Today, the Order serves as a hereditary society (male descendants of eligible officers) rather than as a functioning military order (though many Companions are either military veterans or even on active military duty). Among other activities, Companions organize and participate in commemorative events, provide awards to deserving ROTC cadets, and assist with preservation efforts. Of special note is that, each year, the Loyal Legion commemorates President Lincoln's birthday with a wreath-laying ceremony at the Lincoln Memorial in Washington, D.C. In 2009, the MOLLUS helped coordinate an extended tribute with the help of the Abraham Lincoln Bicentennial Commission to celebrate the two-hundredth anniversary of Lincoln's birthday.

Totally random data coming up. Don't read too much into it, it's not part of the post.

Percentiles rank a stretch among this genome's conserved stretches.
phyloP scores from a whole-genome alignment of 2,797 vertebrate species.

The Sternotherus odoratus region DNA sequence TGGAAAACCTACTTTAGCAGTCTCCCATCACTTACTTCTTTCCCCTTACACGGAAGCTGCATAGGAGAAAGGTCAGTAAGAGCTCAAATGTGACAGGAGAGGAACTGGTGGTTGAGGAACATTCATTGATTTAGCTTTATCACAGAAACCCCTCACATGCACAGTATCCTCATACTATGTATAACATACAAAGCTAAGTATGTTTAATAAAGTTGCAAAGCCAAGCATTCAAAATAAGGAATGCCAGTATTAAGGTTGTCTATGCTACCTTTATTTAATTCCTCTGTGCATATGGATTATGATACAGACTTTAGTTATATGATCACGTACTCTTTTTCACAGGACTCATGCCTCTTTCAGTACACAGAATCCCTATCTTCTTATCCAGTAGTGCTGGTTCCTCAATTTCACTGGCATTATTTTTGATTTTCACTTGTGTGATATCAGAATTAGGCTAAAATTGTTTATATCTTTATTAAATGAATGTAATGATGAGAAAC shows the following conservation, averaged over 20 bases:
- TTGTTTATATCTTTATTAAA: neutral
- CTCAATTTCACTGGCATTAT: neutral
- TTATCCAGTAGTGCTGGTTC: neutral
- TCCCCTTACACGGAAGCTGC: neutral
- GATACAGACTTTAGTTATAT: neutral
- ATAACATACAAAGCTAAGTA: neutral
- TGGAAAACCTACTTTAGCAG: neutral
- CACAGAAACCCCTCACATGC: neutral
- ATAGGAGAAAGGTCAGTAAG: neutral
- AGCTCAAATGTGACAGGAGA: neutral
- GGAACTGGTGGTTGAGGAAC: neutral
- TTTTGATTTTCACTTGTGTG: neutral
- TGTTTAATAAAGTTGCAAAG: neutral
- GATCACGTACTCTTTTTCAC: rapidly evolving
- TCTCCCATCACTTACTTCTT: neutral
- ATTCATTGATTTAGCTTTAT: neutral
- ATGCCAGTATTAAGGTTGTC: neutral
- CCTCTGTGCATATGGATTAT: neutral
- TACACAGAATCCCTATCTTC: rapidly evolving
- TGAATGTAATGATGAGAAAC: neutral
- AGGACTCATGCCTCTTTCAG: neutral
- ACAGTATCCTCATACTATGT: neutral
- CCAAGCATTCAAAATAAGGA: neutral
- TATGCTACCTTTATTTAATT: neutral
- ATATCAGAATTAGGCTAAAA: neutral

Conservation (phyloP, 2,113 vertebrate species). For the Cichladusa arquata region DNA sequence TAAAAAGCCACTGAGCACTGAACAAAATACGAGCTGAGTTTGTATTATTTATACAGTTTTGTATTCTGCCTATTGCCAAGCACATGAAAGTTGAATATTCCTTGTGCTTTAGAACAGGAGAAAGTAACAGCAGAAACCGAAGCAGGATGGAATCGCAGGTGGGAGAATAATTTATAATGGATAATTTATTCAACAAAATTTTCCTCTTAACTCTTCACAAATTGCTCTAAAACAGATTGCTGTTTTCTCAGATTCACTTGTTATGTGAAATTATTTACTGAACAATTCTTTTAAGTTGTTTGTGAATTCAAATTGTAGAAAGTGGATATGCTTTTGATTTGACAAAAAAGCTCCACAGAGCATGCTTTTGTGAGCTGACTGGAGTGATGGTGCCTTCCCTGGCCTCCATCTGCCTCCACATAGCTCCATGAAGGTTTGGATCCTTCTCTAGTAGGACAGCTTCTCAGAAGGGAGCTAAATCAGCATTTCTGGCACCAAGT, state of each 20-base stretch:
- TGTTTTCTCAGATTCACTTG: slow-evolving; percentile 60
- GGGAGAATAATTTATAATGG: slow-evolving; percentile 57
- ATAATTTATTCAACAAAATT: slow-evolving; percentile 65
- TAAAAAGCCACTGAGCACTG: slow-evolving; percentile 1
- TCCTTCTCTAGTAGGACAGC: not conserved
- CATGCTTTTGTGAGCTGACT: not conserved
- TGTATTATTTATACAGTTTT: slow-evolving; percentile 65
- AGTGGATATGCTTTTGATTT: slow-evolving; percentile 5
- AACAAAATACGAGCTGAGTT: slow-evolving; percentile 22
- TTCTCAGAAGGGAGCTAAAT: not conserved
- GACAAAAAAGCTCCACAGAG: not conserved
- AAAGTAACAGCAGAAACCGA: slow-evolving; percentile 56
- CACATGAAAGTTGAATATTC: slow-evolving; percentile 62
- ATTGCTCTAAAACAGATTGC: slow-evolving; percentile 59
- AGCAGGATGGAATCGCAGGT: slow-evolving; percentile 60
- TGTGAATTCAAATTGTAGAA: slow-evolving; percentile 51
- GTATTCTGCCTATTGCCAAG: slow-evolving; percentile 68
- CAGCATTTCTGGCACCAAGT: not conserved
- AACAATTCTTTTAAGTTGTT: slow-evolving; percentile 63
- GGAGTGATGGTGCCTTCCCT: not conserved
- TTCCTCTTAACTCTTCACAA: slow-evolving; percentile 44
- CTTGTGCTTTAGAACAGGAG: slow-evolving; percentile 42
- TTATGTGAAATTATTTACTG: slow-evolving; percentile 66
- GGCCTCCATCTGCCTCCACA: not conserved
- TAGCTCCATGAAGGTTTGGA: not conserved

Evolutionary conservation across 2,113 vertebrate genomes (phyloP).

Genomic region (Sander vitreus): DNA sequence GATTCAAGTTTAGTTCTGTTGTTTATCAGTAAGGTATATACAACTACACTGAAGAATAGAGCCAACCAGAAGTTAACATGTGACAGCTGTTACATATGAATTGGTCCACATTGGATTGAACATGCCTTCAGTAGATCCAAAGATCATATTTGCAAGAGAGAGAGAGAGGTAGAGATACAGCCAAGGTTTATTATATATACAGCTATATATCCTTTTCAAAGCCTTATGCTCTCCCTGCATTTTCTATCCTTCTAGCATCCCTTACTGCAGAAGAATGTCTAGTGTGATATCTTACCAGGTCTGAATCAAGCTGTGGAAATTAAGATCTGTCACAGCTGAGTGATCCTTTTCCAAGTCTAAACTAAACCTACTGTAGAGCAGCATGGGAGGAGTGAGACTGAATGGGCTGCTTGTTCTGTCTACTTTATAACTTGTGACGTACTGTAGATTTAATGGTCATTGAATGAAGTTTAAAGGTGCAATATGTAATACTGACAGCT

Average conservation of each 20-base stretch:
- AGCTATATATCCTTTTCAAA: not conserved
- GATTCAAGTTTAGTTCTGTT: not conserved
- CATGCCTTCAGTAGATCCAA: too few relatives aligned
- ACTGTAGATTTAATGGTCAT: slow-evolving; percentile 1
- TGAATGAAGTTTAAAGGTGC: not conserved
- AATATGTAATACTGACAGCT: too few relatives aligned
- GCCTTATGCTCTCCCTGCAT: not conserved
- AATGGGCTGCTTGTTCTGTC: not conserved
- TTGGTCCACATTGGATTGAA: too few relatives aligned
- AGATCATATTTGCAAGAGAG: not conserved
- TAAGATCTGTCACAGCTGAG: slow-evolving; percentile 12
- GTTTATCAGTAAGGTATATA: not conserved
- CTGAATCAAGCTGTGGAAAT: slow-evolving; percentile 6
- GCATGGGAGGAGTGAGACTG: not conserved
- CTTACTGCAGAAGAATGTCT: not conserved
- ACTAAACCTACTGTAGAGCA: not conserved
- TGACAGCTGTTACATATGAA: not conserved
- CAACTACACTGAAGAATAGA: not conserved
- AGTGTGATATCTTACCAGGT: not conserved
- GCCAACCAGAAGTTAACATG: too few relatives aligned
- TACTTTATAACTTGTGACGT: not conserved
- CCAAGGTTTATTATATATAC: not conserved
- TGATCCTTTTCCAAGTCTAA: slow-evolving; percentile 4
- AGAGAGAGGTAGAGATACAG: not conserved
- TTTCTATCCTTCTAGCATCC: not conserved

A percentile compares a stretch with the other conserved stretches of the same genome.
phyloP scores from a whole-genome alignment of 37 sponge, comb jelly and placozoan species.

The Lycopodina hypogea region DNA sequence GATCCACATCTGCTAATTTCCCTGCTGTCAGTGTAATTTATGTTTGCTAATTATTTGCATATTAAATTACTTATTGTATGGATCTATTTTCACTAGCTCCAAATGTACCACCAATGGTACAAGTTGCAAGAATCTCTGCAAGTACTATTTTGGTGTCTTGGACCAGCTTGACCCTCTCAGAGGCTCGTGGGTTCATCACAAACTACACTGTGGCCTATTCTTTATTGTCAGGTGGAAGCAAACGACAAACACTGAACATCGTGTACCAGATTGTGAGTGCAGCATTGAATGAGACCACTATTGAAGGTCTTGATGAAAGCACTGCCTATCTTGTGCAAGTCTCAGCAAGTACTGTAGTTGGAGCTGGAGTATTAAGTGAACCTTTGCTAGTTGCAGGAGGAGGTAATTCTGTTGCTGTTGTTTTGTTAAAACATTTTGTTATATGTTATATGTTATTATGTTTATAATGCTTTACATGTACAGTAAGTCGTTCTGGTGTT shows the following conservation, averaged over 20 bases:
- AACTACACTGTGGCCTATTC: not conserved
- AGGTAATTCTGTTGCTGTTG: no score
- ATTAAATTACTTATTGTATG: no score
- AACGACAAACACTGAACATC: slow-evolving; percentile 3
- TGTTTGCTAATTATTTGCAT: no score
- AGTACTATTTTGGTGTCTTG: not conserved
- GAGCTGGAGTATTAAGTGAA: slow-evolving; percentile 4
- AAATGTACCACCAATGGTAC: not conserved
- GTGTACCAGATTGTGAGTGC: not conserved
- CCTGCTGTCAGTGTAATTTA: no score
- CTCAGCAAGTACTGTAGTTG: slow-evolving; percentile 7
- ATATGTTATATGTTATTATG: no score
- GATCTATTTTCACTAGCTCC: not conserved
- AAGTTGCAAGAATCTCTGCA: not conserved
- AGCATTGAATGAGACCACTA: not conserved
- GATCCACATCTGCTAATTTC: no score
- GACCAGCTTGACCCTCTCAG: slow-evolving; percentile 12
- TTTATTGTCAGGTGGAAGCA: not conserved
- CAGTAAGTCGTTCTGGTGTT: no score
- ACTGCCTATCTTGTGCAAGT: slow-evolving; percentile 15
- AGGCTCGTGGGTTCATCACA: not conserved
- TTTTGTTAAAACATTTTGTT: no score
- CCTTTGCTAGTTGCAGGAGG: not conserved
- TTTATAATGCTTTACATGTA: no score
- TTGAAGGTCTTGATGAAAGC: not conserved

There are now three basic categories of membership: Hereditary, Associate (non-hereditary), and Honorary. Just as many Original Companions of the Order were also members of the Grand Army of the Republic (the "GAR"), many current Companions of the Order are also members of the Sons of Union Veterans of the Civil War, the legal heir to the GAR.